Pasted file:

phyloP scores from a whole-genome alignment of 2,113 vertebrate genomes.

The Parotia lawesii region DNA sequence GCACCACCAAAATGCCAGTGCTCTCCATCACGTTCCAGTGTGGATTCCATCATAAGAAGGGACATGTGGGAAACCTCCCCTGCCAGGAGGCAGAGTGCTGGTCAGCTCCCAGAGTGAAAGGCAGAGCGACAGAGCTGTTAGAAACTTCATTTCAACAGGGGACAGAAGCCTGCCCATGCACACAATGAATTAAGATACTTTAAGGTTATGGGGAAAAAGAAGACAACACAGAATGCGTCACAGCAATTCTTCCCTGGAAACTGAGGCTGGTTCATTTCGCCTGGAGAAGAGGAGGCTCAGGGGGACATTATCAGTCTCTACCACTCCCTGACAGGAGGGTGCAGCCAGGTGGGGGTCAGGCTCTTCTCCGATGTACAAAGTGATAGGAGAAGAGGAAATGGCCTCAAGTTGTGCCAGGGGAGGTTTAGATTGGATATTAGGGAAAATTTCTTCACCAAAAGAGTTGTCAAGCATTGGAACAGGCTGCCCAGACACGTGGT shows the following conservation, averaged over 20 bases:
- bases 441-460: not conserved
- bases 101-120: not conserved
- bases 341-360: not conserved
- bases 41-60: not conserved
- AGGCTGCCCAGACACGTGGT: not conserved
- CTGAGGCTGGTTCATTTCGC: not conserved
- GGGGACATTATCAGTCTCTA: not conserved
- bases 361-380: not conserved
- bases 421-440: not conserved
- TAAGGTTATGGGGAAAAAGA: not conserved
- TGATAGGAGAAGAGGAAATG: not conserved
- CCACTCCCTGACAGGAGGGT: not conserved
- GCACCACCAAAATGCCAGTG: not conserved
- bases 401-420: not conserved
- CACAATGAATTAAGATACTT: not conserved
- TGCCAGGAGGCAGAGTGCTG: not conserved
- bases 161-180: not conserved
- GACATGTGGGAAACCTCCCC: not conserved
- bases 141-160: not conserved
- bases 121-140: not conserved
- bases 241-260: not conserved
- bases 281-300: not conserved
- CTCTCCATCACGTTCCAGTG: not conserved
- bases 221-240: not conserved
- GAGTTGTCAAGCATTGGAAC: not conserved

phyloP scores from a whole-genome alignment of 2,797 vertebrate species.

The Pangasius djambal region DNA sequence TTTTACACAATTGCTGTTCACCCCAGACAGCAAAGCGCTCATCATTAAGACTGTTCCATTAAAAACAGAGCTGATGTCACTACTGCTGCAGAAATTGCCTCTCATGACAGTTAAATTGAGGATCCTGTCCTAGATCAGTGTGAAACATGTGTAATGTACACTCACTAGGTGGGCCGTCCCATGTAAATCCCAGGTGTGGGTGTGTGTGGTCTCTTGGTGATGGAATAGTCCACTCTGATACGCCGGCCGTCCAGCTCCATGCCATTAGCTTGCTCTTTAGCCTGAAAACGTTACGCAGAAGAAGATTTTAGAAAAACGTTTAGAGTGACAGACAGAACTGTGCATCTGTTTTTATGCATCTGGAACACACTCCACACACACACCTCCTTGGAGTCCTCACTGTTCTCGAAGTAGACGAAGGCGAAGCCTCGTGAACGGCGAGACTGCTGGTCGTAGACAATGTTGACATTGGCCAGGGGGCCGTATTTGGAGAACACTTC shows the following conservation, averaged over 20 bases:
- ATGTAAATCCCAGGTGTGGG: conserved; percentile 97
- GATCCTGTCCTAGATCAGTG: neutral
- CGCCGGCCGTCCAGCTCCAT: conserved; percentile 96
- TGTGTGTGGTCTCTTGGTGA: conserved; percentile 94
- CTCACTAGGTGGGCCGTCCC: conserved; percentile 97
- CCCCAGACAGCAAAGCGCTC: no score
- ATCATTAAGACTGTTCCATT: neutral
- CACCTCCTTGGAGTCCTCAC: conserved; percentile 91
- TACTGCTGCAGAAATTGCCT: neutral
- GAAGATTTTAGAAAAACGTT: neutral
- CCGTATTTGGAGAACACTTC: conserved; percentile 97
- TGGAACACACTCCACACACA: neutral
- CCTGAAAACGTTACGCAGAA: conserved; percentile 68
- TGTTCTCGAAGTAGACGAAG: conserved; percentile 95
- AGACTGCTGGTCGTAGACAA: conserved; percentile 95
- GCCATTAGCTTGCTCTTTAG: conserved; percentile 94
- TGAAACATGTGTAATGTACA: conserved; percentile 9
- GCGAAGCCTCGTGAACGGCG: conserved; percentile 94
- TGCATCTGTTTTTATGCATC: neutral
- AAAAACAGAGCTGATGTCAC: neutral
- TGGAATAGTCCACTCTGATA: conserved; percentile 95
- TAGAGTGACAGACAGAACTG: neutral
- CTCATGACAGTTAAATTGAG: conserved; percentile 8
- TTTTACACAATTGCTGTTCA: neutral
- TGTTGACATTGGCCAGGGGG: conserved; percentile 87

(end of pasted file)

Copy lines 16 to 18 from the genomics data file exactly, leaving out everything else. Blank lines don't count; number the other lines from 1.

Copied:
- bases 401-420: not conserved
- CACAATGAATTAAGATACTT: not conserved
- TGCCAGGAGGCAGAGTGCTG: not conserved